Once he’d finished the first serve he wandered past the tent and – just like Broeski – flattened out for a bit of relaxation. While he didn’t relax quite as hard as his predecessor, he was already quite alright with my presence after just one gifting of food: I got in the tent, grabbed the grocery bag with the other bags of meat, got out then walked around to where he’d just been eating, while he just lay there watching me.

...

Before I’d even tipped all the meat out completely he was on his way over to me and this time, he didn’t care that he was within a few feet of me. I washed the stink off my hands – again – as he started chowing-down the half kilo of remaining mince.

...

Hands now clean once more, I get back in the tent, grab the camera, then get out and stand there. I’m within two meters, or six feet of him now and any desire to bolt up a tree seems to have evaporated, so I step over the tent’s guy-line and crouch-down right in front of him. I’m now kneeling close enough that if I didn’t value my fingers too much, I could just extend my arm and pat him on the head.

Beautiful shot this one. My favourite reptile photo so far.

Beautiful shot this one. My favourite reptile photo so far.

He just continues right-on eating and it’s at this point I know we’re already familiar enough to not be having any more fight-or-flight spastic-attacks from this new reptilian friend.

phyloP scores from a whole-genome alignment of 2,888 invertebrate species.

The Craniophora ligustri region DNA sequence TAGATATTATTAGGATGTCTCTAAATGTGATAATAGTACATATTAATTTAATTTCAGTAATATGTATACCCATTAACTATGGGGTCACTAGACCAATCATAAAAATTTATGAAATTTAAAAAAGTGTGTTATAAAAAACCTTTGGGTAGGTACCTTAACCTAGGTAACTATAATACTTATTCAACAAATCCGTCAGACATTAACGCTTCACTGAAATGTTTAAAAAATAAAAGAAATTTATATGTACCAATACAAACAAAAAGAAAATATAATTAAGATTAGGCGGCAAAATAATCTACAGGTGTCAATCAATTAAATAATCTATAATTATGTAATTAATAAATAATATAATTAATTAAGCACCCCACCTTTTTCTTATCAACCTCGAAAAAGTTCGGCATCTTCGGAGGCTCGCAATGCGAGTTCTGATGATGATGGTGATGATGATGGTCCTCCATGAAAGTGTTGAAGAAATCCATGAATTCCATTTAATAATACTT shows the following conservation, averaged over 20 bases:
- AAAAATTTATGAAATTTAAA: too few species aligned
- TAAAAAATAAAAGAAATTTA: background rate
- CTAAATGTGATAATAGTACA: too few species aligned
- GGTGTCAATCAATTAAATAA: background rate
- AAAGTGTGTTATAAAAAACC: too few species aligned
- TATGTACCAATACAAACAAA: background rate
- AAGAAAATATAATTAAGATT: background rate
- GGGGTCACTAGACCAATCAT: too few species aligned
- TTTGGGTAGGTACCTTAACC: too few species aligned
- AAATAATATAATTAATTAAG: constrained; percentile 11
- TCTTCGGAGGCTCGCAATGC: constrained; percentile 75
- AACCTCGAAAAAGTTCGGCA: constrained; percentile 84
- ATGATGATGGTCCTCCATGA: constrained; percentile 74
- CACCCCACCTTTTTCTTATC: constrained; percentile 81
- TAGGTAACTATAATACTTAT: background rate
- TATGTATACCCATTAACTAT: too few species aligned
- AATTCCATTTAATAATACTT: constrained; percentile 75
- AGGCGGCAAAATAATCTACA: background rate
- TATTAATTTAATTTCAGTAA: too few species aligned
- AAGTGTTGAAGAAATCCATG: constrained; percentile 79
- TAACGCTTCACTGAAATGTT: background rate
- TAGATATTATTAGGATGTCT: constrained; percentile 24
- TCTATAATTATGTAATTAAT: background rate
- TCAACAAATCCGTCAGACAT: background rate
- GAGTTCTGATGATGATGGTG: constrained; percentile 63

...

Of course, if Broeski does return to find this young whipper-snap rubbing scent all over his trees, young Junior may very well not live long enough to reap the benefits of free meat every week, but that’s for the two of them to sort-out. Maybe they already have, and Junior kicked Broeskis arse? Given Broeski is at least twice this little ones size and a good two feet longer, I seriously doubt it. I think Broeski is either off breeding with some she-lizards, or dying from complications with that sandwich bag he ate.

You can see the food-coma starting to come-on here, but he keeps eating anyway. Champion effort dood!

You can see the food-coma starting to come-on here, but he keeps eating anyway. Champion effort dood!

Time will tell. Whether Broeski is around or gone for good, at least I got to offload the stinky meat and in doing so, fill the belly of another animal that looked pretty thin when he came walking into the camp.

...

 

Just a Bubba compared to Broeski.

Just a Bubba compared to Broeski.

BUSHFIRE UPDATE: UNDER CONTROL

@7:46pm

Just when everything looks under control, and the RFS have officially marked the fire in the Megalong “contained”, a second fire has been ignited just over the southern side of Mount Solitary to the south on me, about 7km over.

So now, Mount Solitary is on fire.

So now, Mount Solitary is on fire.

There’s also a new fire at Blackheath, though that’s not really near enough for me to bother being worried about since it’s then next town along.

The Mount Solitary fire is closer than the first fire “as the crow flies” but being on the opposite side of the Mountain and marked by the RFS as “under control” I suppose there isn’t much to worry about – yet, at least. There haven’t been any strong winds forecast for the coming days, though it is supposed to heat-up again and a decent South-East wind followed by a strong Westerly could see it move around this side.

Currently though, it’s reported to be 0 hectares so yet again we’ll wait and see. Those RFS crews certainly have their work cut out for them.

Outing #13 – Day 7
Rate in Guidos

Jason
Animal-loving cleaner with a parrot.

, , , , , , , ,